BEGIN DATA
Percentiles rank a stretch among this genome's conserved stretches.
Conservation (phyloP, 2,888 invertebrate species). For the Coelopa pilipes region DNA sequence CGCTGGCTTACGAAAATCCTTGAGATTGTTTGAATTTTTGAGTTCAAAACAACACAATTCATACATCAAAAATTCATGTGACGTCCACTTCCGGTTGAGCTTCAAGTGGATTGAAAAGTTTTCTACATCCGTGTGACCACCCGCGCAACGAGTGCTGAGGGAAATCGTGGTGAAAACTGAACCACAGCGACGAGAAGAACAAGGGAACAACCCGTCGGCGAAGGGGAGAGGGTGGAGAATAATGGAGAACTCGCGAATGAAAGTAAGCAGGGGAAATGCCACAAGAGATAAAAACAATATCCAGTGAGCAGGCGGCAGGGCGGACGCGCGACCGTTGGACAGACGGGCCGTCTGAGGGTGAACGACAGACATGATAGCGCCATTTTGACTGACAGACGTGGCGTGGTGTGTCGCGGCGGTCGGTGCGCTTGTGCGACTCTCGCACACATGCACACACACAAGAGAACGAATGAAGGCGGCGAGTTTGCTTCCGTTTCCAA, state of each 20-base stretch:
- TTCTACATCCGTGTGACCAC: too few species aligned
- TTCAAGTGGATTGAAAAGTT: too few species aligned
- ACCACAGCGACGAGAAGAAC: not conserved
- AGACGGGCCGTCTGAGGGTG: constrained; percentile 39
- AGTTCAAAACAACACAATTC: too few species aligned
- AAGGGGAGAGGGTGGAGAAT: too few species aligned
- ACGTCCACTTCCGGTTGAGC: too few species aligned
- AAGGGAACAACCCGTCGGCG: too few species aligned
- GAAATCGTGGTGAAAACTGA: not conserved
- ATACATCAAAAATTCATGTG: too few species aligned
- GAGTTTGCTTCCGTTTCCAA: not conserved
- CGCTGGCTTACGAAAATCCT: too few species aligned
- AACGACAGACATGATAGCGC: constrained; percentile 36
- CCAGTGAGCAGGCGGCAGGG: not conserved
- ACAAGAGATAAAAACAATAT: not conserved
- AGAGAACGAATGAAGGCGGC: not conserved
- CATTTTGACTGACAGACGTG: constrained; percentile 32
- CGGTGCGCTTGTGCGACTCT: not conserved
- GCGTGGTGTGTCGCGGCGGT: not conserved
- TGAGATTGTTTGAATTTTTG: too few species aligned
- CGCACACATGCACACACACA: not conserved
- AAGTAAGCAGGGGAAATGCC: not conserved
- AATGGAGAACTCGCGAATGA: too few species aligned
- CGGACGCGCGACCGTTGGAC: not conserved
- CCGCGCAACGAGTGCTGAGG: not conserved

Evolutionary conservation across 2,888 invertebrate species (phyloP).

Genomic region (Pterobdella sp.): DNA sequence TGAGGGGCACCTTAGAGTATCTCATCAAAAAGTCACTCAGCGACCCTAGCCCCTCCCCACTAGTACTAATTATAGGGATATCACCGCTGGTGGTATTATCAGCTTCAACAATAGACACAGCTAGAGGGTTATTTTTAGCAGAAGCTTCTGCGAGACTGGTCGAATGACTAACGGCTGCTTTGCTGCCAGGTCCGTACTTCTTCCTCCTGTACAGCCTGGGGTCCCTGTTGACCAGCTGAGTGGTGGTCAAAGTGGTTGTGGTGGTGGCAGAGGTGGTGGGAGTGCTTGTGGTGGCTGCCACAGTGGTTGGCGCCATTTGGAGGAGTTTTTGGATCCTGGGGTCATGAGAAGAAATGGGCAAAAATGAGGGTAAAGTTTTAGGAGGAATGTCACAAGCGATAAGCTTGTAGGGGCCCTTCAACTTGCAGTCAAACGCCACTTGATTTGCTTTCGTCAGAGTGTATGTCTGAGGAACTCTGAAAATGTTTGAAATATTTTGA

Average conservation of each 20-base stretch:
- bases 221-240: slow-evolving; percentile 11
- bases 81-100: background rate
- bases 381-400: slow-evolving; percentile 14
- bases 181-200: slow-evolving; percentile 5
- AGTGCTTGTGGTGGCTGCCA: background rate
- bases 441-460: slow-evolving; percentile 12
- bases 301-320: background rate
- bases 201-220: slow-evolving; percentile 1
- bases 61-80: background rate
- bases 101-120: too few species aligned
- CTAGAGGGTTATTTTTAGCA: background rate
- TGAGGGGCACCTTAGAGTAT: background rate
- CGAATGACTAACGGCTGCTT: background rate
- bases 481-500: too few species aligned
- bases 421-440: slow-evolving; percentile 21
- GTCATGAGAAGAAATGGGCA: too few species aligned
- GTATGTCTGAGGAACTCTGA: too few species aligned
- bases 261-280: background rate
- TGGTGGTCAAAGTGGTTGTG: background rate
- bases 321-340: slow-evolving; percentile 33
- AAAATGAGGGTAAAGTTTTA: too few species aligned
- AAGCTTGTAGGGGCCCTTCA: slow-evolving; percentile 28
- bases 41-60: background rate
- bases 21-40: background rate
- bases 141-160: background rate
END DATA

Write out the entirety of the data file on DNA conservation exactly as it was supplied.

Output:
Percentiles rank a stretch among this genome's conserved stretches.
Conservation (phyloP, 2,888 invertebrate species). For the Coelopa pilipes region DNA sequence CGCTGGCTTACGAAAATCCTTGAGATTGTTTGAATTTTTGAGTTCAAAACAACACAATTCATACATCAAAAATTCATGTGACGTCCACTTCCGGTTGAGCTTCAAGTGGATTGAAAAGTTTTCTACATCCGTGTGACCACCCGCGCAACGAGTGCTGAGGGAAATCGTGGTGAAAACTGAACCACAGCGACGAGAAGAACAAGGGAACAACCCGTCGGCGAAGGGGAGAGGGTGGAGAATAATGGAGAACTCGCGAATGAAAGTAAGCAGGGGAAATGCCACAAGAGATAAAAACAATATCCAGTGAGCAGGCGGCAGGGCGGACGCGCGACCGTTGGACAGACGGGCCGTCTGAGGGTGAACGACAGACATGATAGCGCCATTTTGACTGACAGACGTGGCGTGGTGTGTCGCGGCGGTCGGTGCGCTTGTGCGACTCTCGCACACATGCACACACACAAGAGAACGAATGAAGGCGGCGAGTTTGCTTCCGTTTCCAA, state of each 20-base stretch:
- TTCTACATCCGTGTGACCAC: too few species aligned
- TTCAAGTGGATTGAAAAGTT: too few species aligned
- ACCACAGCGACGAGAAGAAC: not conserved
- AGACGGGCCGTCTGAGGGTG: constrained; percentile 39
- AGTTCAAAACAACACAATTC: too few species aligned
- AAGGGGAGAGGGTGGAGAAT: too few species aligned
- ACGTCCACTTCCGGTTGAGC: too few species aligned
- AAGGGAACAACCCGTCGGCG: too few species aligned
- GAAATCGTGGTGAAAACTGA: not conserved
- ATACATCAAAAATTCATGTG: too few species aligned
- GAGTTTGCTTCCGTTTCCAA: not conserved
- CGCTGGCTTACGAAAATCCT: too few species aligned
- AACGACAGACATGATAGCGC: constrained; percentile 36
- CCAGTGAGCAGGCGGCAGGG: not conserved
- ACAAGAGATAAAAACAATAT: not conserved
- AGAGAACGAATGAAGGCGGC: not conserved
- CATTTTGACTGACAGACGTG: constrained; percentile 32
- CGGTGCGCTTGTGCGACTCT: not conserved
- GCGTGGTGTGTCGCGGCGGT: not conserved
- TGAGATTGTTTGAATTTTTG: too few species aligned
- CGCACACATGCACACACACA: not conserved
- AAGTAAGCAGGGGAAATGCC: not conserved
- AATGGAGAACTCGCGAATGA: too few species aligned
- CGGACGCGCGACCGTTGGAC: not conserved
- CCGCGCAACGAGTGCTGAGG: not conserved

Evolutionary conservation across 2,888 invertebrate species (phyloP).

Genomic region (Pterobdella sp.): DNA sequence TGAGGGGCACCTTAGAGTATCTCATCAAAAAGTCACTCAGCGACCCTAGCCCCTCCCCACTAGTACTAATTATAGGGATATCACCGCTGGTGGTATTATCAGCTTCAACAATAGACACAGCTAGAGGGTTATTTTTAGCAGAAGCTTCTGCGAGACTGGTCGAATGACTAACGGCTGCTTTGCTGCCAGGTCCGTACTTCTTCCTCCTGTACAGCCTGGGGTCCCTGTTGACCAGCTGAGTGGTGGTCAAAGTGGTTGTGGTGGTGGCAGAGGTGGTGGGAGTGCTTGTGGTGGCTGCCACAGTGGTTGGCGCCATTTGGAGGAGTTTTTGGATCCTGGGGTCATGAGAAGAAATGGGCAAAAATGAGGGTAAAGTTTTAGGAGGAATGTCACAAGCGATAAGCTTGTAGGGGCCCTTCAACTTGCAGTCAAACGCCACTTGATTTGCTTTCGTCAGAGTGTATGTCTGAGGAACTCTGAAAATGTTTGAAATATTTTGA

Average conservation of each 20-base stretch:
- bases 221-240: slow-evolving; percentile 11
- bases 81-100: background rate
- bases 381-400: slow-evolving; percentile 14
- bases 181-200: slow-evolving; percentile 5
- AGTGCTTGTGGTGGCTGCCA: background rate
- bases 441-460: slow-evolving; percentile 12
- bases 301-320: background rate
- bases 201-220: slow-evolving; percentile 1
- bases 61-80: background rate
- bases 101-120: too few species aligned
- CTAGAGGGTTATTTTTAGCA: background rate
- TGAGGGGCACCTTAGAGTAT: background rate
- CGAATGACTAACGGCTGCTT: background rate
- bases 481-500: too few species aligned
- bases 421-440: slow-evolving; percentile 21
- GTCATGAGAAGAAATGGGCA: too few species aligned
- GTATGTCTGAGGAACTCTGA: too few species aligned
- bases 261-280: background rate
- TGGTGGTCAAAGTGGTTGTG: background rate
- bases 321-340: slow-evolving; percentile 33
- AAAATGAGGGTAAAGTTTTA: too few species aligned
- AAGCTTGTAGGGGCCCTTCA: slow-evolving; percentile 28
- bases 41-60: background rate
- bases 21-40: background rate
- bases 141-160: background rate